W32/Badtrans.B@mm spreads by e-mail via infected attachments. This new variant spreads faster than its older sibling because it uses two methods of infecting a computer. The worm can be started by clicking on the attachment (and thus running it) in any
e-mail client but it also uses a security flaw in Microsoft's Outlook and Outlook
Express. The attachment can thus be started simply by viewing or previewing the
message in Outlook and Outlook Express. A patch from Microsoft to fix this vulnerability is available on Microsoft's site:
An infected e-mail has the following characteristics:
The "From" line has either the original sender of the message, or a fake address chosen from a list by random. The list of fake addresses that the worm uses contains these names and addresses:
Rita Tulliani [email@example.com]
Kelly Andersen [Gravity49@aol.com]
Mon S [firstname.lastname@example.org]
JESSICA BENAVIDES [email@example.com]
Monika Prado [firstname.lastname@example.org]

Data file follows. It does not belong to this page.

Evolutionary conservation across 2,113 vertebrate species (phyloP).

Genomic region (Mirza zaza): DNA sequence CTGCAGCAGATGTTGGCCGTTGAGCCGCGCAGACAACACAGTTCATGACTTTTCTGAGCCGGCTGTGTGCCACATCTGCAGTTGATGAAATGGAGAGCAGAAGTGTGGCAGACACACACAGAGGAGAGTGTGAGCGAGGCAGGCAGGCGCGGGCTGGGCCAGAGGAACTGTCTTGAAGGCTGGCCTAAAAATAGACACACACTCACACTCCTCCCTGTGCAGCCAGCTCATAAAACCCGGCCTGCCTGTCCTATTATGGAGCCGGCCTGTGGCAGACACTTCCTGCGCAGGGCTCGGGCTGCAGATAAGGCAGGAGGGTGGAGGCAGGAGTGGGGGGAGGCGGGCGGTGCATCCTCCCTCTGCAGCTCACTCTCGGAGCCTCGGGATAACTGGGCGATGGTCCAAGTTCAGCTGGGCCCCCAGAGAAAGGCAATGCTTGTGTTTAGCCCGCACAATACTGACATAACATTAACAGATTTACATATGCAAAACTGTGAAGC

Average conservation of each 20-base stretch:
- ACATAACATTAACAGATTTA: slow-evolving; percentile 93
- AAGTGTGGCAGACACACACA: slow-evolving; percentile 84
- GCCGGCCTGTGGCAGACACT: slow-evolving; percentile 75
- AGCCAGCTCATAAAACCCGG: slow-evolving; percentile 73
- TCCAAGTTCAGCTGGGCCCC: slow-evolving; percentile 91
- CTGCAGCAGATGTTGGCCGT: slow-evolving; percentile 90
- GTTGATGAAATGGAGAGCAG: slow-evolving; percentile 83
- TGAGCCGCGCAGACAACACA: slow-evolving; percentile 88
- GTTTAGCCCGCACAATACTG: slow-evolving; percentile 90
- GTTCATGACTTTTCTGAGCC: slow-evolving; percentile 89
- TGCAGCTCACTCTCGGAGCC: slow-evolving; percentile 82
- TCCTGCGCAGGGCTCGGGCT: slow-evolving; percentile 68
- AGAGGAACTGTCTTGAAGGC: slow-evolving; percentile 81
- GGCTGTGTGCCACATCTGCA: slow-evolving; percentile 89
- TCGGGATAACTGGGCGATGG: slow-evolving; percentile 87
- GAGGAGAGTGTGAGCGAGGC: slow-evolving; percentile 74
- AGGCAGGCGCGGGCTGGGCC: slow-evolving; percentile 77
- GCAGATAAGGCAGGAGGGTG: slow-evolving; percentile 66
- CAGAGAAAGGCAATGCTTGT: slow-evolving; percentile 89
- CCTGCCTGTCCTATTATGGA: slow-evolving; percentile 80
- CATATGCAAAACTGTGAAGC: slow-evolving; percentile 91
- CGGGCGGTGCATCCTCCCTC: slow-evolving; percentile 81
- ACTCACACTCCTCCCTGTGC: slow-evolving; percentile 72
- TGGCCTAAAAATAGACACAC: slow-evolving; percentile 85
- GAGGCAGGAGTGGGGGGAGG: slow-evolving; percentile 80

Mary L. Adams [email@example.com]
The "Subject" line is either empty or contains only "Re:" and can even contain the "Re:" followed by a subject from an actual Inbox message.
The attachments name is chosen randomly from a list of possible filenames. These names are:
The attachment has a double extension. The first one can be .DOC, .ZIP or .MP3, while the latter is either .SCR or .PIF.
When W32/Badtrans.B infects a computer it searches for e-mail addresses to send itself to. It finds these addresses both by scanning all *.HTM/*.HTML and *.ASP files for e-mail addresses and by using MAPI functions to read all e-mails from the infected computer´s Inbox and harvesting the e-mail addresses it finds.
The Trojan that is left on an infected computer sends information gathered from the infected computer to a Hotmail e-mail address. The Trojan is a keylogger and a password stealer. It records keystrokes on the infected machine and sends the information by e-mail. It also drops a known password stealing program on to the computer that sends out any cached passwords.
W32/Badtrans.B@mm is detected and removed with F-Prot Antivirus™ for Windows/Linux/DOS using virus definition files from the 25th of November.
Customers are strongly encouraged to update, using the Updater in F-Prot Antivirus™
for Windows, or by downloading the newest virus definition files for F-Prot
Antivirus for Linux/DOS.